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The profile is currenly unclaimed by the seller. All information is provided by CB Insights.


Acquired | Acquired

Total Raised






About ShoeDazzle

ShoeDazzle is an online personal-styling destinationl, treating women to a monthly showroom filled with on-trend, personalized shoe and accessory recommendations. Devoted to pampering clients with world-class service, "Daily Fix" deals, and both exclusive ShoeDazzle label and designer-brand styles-the company curates a personalized experience based on their individual style profiles, offers fashion inspiration and guidance, and gives its members expert advice on how to wear the latest trends. ShoeDazzle also offers VIP Membership: a members-only "Shoe Fund" program for $9.95 per month which you can spend or save and have it roll-over to the next month, 10-25% off all full-price items, free shipping off all orders, and more.In August 2013, ShoeDazzle was acquired by JustFab in a deal that was positioned as a merger. The company was valued in the transaction at above $30 million. This was a considerable drop from the earlier valuation of $240 million the company had from its $40 million raise in May 2011.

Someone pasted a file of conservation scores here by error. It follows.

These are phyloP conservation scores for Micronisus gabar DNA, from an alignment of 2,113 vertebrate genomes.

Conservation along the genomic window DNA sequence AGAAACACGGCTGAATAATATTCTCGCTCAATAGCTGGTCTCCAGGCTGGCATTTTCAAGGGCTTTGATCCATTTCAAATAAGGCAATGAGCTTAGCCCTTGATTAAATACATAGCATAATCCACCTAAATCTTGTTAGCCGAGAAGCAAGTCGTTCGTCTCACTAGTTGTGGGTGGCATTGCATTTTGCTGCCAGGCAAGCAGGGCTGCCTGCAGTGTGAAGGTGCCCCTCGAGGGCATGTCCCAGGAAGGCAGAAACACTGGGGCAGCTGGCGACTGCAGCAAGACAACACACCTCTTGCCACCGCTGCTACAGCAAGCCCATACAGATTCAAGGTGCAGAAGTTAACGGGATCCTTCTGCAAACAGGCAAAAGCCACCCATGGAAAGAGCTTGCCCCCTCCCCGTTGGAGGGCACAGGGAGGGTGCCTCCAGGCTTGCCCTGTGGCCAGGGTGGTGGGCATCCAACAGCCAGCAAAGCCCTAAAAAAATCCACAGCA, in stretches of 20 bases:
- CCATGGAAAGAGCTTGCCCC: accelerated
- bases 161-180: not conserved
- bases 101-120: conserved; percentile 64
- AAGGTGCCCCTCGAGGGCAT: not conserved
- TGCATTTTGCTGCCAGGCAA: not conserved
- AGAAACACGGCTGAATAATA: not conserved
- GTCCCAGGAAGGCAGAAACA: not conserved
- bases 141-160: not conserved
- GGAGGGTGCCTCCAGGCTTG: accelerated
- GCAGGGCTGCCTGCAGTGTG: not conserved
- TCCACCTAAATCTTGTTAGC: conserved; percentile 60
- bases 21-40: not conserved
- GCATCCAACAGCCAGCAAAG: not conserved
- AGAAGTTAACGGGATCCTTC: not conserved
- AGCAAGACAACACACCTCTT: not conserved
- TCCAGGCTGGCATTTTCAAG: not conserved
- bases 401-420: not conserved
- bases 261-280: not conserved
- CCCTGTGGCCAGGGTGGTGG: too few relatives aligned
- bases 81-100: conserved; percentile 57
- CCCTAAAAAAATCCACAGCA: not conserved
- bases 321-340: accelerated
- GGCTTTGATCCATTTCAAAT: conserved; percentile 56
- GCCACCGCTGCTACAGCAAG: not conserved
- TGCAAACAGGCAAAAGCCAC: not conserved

ShoeDazzle Headquarters Location

2501 Colorado Avenue Suite 325

Santa Monica, California, 90404,

United States


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Expert Collections containing ShoeDazzle

Expert Collections are analyst-curated lists that highlight the companies you need to know in the most important technology spaces.

ShoeDazzle is included in 3 Expert Collections, including Direct-To-Consumer Brands (Non-Food).


Direct-To-Consumer Brands (Non-Food)

1,192 items

Startups selling their own branded products directly to consumers through owned e-commerce channels, rather than relying on department stores or big online marketplaces.



10,145 items


Apparel & Accessories

509 items

This Collection includes startups selling apparel and accessories ranging from activewear to dresses to glasses.

Latest ShoeDazzle News

Renowned founder Brian Lee and Derek Jeter have a new sports card biz with a digital bent

Sep 9, 2022